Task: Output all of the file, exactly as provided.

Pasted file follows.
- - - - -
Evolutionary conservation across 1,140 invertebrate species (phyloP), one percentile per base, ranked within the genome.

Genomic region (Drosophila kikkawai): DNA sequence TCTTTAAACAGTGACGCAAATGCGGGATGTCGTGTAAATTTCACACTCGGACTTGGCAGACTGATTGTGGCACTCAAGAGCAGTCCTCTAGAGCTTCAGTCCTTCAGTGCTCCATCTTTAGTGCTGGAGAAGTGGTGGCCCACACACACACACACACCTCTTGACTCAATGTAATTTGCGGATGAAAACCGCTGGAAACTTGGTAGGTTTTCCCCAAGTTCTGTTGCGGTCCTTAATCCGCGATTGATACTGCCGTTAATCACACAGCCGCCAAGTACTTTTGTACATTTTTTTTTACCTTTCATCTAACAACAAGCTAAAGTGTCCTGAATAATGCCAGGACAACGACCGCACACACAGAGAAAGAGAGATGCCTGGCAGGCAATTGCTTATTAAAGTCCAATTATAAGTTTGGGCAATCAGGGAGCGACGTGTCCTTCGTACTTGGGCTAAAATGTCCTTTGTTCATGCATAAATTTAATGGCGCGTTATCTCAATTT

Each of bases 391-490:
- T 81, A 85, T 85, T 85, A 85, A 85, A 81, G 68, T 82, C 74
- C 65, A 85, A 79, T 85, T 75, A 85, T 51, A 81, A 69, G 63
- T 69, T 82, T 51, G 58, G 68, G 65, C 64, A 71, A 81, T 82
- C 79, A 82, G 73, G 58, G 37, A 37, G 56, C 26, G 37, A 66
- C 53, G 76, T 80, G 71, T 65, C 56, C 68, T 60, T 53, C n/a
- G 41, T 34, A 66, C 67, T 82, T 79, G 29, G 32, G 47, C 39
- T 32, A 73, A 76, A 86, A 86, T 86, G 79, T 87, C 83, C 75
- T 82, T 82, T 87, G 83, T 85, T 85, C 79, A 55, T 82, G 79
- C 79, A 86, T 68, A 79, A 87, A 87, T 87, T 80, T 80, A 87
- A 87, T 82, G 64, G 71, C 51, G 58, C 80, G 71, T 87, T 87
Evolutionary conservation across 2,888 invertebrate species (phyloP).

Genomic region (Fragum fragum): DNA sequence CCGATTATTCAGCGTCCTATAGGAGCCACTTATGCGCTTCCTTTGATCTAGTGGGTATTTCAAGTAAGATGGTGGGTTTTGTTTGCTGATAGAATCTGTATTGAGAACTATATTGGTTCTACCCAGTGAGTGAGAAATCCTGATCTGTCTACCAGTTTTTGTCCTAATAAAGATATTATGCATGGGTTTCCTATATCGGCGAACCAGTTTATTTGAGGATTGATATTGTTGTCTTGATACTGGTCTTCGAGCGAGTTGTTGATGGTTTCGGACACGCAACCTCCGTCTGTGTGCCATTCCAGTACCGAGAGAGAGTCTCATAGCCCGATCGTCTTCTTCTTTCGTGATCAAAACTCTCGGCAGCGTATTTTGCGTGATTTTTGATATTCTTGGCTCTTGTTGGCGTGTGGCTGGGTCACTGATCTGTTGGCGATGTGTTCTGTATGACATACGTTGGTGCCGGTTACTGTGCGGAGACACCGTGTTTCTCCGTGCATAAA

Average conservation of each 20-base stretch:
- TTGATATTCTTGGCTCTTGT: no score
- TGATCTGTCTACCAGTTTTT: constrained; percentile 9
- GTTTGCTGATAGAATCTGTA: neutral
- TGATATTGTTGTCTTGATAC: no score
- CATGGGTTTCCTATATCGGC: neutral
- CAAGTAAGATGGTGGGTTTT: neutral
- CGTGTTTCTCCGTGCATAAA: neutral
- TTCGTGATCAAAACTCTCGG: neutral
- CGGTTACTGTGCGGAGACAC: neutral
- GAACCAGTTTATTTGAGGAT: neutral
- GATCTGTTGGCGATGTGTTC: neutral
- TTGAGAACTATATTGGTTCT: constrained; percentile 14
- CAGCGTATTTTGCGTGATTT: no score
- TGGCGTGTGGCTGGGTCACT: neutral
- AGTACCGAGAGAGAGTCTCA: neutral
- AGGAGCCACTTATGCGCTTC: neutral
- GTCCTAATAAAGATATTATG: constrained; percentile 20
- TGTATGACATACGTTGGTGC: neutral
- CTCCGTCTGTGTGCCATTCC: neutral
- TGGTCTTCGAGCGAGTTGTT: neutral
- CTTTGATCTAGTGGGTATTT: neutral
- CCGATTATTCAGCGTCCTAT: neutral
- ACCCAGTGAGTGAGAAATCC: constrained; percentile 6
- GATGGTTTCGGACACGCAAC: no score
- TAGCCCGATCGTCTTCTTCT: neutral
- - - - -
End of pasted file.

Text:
Evolutionary conservation across 1,140 invertebrate species (phyloP), one percentile per base, ranked within the genome.

Genomic region (Drosophila kikkawai): DNA sequence TCTTTAAACAGTGACGCAAATGCGGGATGTCGTGTAAATTTCACACTCGGACTTGGCAGACTGATTGTGGCACTCAAGAGCAGTCCTCTAGAGCTTCAGTCCTTCAGTGCTCCATCTTTAGTGCTGGAGAAGTGGTGGCCCACACACACACACACACCTCTTGACTCAATGTAATTTGCGGATGAAAACCGCTGGAAACTTGGTAGGTTTTCCCCAAGTTCTGTTGCGGTCCTTAATCCGCGATTGATACTGCCGTTAATCACACAGCCGCCAAGTACTTTTGTACATTTTTTTTTACCTTTCATCTAACAACAAGCTAAAGTGTCCTGAATAATGCCAGGACAACGACCGCACACACAGAGAAAGAGAGATGCCTGGCAGGCAATTGCTTATTAAAGTCCAATTATAAGTTTGGGCAATCAGGGAGCGACGTGTCCTTCGTACTTGGGCTAAAATGTCCTTTGTTCATGCATAAATTTAATGGCGCGTTATCTCAATTT

Each of bases 391-490:
- T 81, A 85, T 85, T 85, A 85, A 85, A 81, G 68, T 82, C 74
- C 65, A 85, A 79, T 85, T 75, A 85, T 51, A 81, A 69, G 63
- T 69, T 82, T 51, G 58, G 68, G 65, C 64, A 71, A 81, T 82
- C 79, A 82, G 73, G 58, G 37, A 37, G 56, C 26, G 37, A 66
- C 53, G 76, T 80, G 71, T 65, C 56, C 68, T 60, T 53, C n/a
- G 41, T 34, A 66, C 67, T 82, T 79, G 29, G 32, G 47, C 39
- T 32, A 73, A 76, A 86, A 86, T 86, G 79, T 87, C 83, C 75
- T 82, T 82, T 87, G 83, T 85, T 85, C 79, A 55, T 82, G 79
- C 79, A 86, T 68, A 79, A 87, A 87, T 87, T 80, T 80, A 87
- A 87, T 82, G 64, G 71, C 51, G 58, C 80, G 71, T 87, T 87
Evolutionary conservation across 2,888 invertebrate species (phyloP).

Genomic region (Fragum fragum): DNA sequence CCGATTATTCAGCGTCCTATAGGAGCCACTTATGCGCTTCCTTTGATCTAGTGGGTATTTCAAGTAAGATGGTGGGTTTTGTTTGCTGATAGAATCTGTATTGAGAACTATATTGGTTCTACCCAGTGAGTGAGAAATCCTGATCTGTCTACCAGTTTTTGTCCTAATAAAGATATTATGCATGGGTTTCCTATATCGGCGAACCAGTTTATTTGAGGATTGATATTGTTGTCTTGATACTGGTCTTCGAGCGAGTTGTTGATGGTTTCGGACACGCAACCTCCGTCTGTGTGCCATTCCAGTACCGAGAGAGAGTCTCATAGCCCGATCGTCTTCTTCTTTCGTGATCAAAACTCTCGGCAGCGTATTTTGCGTGATTTTTGATATTCTTGGCTCTTGTTGGCGTGTGGCTGGGTCACTGATCTGTTGGCGATGTGTTCTGTATGACATACGTTGGTGCCGGTTACTGTGCGGAGACACCGTGTTTCTCCGTGCATAAA

Average conservation of each 20-base stretch:
- TTGATATTCTTGGCTCTTGT: no score
- TGATCTGTCTACCAGTTTTT: constrained; percentile 9
- GTTTGCTGATAGAATCTGTA: neutral
- TGATATTGTTGTCTTGATAC: no score
- CATGGGTTTCCTATATCGGC: neutral
- CAAGTAAGATGGTGGGTTTT: neutral
- CGTGTTTCTCCGTGCATAAA: neutral
- TTCGTGATCAAAACTCTCGG: neutral
- CGGTTACTGTGCGGAGACAC: neutral
- GAACCAGTTTATTTGAGGAT: neutral
- GATCTGTTGGCGATGTGTTC: neutral
- TTGAGAACTATATTGGTTCT: constrained; percentile 14
- CAGCGTATTTTGCGTGATTT: no score
- TGGCGTGTGGCTGGGTCACT: neutral
- AGTACCGAGAGAGAGTCTCA: neutral
- AGGAGCCACTTATGCGCTTC: neutral
- GTCCTAATAAAGATATTATG: constrained; percentile 20
- TGTATGACATACGTTGGTGC: neutral
- CTCCGTCTGTGTGCCATTCC: neutral
- TGGTCTTCGAGCGAGTTGTT: neutral
- CTTTGATCTAGTGGGTATTT: neutral
- CCGATTATTCAGCGTCCTAT: neutral
- ACCCAGTGAGTGAGAAATCC: constrained; percentile 6
- GATGGTTTCGGACACGCAAC: no score
- TAGCCCGATCGTCTTCTTCT: neutral